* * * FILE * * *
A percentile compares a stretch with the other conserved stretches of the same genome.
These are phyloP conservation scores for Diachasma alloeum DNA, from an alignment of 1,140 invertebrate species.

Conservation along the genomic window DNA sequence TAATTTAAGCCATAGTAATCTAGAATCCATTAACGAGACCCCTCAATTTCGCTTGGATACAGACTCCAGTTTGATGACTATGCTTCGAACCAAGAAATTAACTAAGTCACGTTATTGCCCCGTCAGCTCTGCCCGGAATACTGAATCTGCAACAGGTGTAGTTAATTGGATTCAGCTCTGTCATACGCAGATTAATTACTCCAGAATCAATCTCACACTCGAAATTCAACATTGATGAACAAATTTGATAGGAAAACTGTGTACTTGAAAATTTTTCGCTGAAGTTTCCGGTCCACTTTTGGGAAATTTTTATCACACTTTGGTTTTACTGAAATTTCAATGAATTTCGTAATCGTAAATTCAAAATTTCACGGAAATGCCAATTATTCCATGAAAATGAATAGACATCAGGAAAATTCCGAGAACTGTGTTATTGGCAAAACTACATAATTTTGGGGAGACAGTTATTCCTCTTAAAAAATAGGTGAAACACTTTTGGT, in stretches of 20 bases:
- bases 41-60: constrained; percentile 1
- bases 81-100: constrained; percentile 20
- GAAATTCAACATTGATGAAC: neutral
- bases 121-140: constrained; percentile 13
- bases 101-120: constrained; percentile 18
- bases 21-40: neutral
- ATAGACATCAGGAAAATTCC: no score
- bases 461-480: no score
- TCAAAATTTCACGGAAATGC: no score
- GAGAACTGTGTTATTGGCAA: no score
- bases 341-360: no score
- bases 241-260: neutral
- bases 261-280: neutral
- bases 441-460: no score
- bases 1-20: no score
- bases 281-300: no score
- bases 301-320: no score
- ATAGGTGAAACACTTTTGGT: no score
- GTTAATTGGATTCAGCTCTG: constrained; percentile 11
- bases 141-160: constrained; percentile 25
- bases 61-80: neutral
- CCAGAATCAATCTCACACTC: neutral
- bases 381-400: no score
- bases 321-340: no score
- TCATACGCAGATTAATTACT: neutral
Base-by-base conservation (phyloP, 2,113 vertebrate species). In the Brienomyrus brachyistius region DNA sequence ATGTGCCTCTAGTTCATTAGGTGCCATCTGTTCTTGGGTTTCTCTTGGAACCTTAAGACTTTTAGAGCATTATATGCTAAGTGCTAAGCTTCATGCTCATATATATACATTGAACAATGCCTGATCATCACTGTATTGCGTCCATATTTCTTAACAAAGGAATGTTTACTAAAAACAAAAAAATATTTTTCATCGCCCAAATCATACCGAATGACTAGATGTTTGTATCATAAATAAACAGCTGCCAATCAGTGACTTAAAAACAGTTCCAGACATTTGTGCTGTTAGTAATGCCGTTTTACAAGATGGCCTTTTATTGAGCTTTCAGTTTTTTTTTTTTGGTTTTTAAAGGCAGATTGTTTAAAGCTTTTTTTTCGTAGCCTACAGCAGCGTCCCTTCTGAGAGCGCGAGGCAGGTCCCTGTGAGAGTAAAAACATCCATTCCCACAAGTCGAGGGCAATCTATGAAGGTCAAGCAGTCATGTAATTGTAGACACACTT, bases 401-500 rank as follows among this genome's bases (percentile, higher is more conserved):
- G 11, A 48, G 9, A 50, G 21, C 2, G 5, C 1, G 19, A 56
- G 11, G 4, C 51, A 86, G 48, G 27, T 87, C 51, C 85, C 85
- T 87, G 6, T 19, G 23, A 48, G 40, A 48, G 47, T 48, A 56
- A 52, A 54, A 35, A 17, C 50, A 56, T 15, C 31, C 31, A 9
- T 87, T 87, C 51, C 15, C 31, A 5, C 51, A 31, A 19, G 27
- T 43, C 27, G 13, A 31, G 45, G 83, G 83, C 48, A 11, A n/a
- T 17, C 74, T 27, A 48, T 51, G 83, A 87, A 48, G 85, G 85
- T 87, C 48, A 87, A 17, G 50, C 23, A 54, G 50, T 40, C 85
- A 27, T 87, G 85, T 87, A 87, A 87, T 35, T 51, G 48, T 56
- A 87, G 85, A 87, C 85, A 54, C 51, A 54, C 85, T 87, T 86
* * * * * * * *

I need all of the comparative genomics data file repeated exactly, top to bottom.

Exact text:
A percentile compares a stretch with the other conserved stretches of the same genome.
These are phyloP conservation scores for Diachasma alloeum DNA, from an alignment of 1,140 invertebrate species.

Conservation along the genomic window DNA sequence TAATTTAAGCCATAGTAATCTAGAATCCATTAACGAGACCCCTCAATTTCGCTTGGATACAGACTCCAGTTTGATGACTATGCTTCGAACCAAGAAATTAACTAAGTCACGTTATTGCCCCGTCAGCTCTGCCCGGAATACTGAATCTGCAACAGGTGTAGTTAATTGGATTCAGCTCTGTCATACGCAGATTAATTACTCCAGAATCAATCTCACACTCGAAATTCAACATTGATGAACAAATTTGATAGGAAAACTGTGTACTTGAAAATTTTTCGCTGAAGTTTCCGGTCCACTTTTGGGAAATTTTTATCACACTTTGGTTTTACTGAAATTTCAATGAATTTCGTAATCGTAAATTCAAAATTTCACGGAAATGCCAATTATTCCATGAAAATGAATAGACATCAGGAAAATTCCGAGAACTGTGTTATTGGCAAAACTACATAATTTTGGGGAGACAGTTATTCCTCTTAAAAAATAGGTGAAACACTTTTGGT, in stretches of 20 bases:
- bases 41-60: constrained; percentile 1
- bases 81-100: constrained; percentile 20
- GAAATTCAACATTGATGAAC: neutral
- bases 121-140: constrained; percentile 13
- bases 101-120: constrained; percentile 18
- bases 21-40: neutral
- ATAGACATCAGGAAAATTCC: no score
- bases 461-480: no score
- TCAAAATTTCACGGAAATGC: no score
- GAGAACTGTGTTATTGGCAA: no score
- bases 341-360: no score
- bases 241-260: neutral
- bases 261-280: neutral
- bases 441-460: no score
- bases 1-20: no score
- bases 281-300: no score
- bases 301-320: no score
- ATAGGTGAAACACTTTTGGT: no score
- GTTAATTGGATTCAGCTCTG: constrained; percentile 11
- bases 141-160: constrained; percentile 25
- bases 61-80: neutral
- CCAGAATCAATCTCACACTC: neutral
- bases 381-400: no score
- bases 321-340: no score
- TCATACGCAGATTAATTACT: neutral
Base-by-base conservation (phyloP, 2,113 vertebrate species). In the Brienomyrus brachyistius region DNA sequence ATGTGCCTCTAGTTCATTAGGTGCCATCTGTTCTTGGGTTTCTCTTGGAACCTTAAGACTTTTAGAGCATTATATGCTAAGTGCTAAGCTTCATGCTCATATATATACATTGAACAATGCCTGATCATCACTGTATTGCGTCCATATTTCTTAACAAAGGAATGTTTACTAAAAACAAAAAAATATTTTTCATCGCCCAAATCATACCGAATGACTAGATGTTTGTATCATAAATAAACAGCTGCCAATCAGTGACTTAAAAACAGTTCCAGACATTTGTGCTGTTAGTAATGCCGTTTTACAAGATGGCCTTTTATTGAGCTTTCAGTTTTTTTTTTTTGGTTTTTAAAGGCAGATTGTTTAAAGCTTTTTTTTCGTAGCCTACAGCAGCGTCCCTTCTGAGAGCGCGAGGCAGGTCCCTGTGAGAGTAAAAACATCCATTCCCACAAGTCGAGGGCAATCTATGAAGGTCAAGCAGTCATGTAATTGTAGACACACTT, bases 401-500 rank as follows among this genome's bases (percentile, higher is more conserved):
- G 11, A 48, G 9, A 50, G 21, C 2, G 5, C 1, G 19, A 56
- G 11, G 4, C 51, A 86, G 48, G 27, T 87, C 51, C 85, C 85
- T 87, G 6, T 19, G 23, A 48, G 40, A 48, G 47, T 48, A 56
- A 52, A 54, A 35, A 17, C 50, A 56, T 15, C 31, C 31, A 9
- T 87, T 87, C 51, C 15, C 31, A 5, C 51, A 31, A 19, G 27
- T 43, C 27, G 13, A 31, G 45, G 83, G 83, C 48, A 11, A n/a
- T 17, C 74, T 27, A 48, T 51, G 83, A 87, A 48, G 85, G 85
- T 87, C 48, A 87, A 17, G 50, C 23, A 54, G 50, T 40, C 85
- A 27, T 87, G 85, T 87, A 87, A 87, T 35, T 51, G 48, T 56
- A 87, G 85, A 87, C 85, A 54, C 51, A 54, C 85, T 87, T 86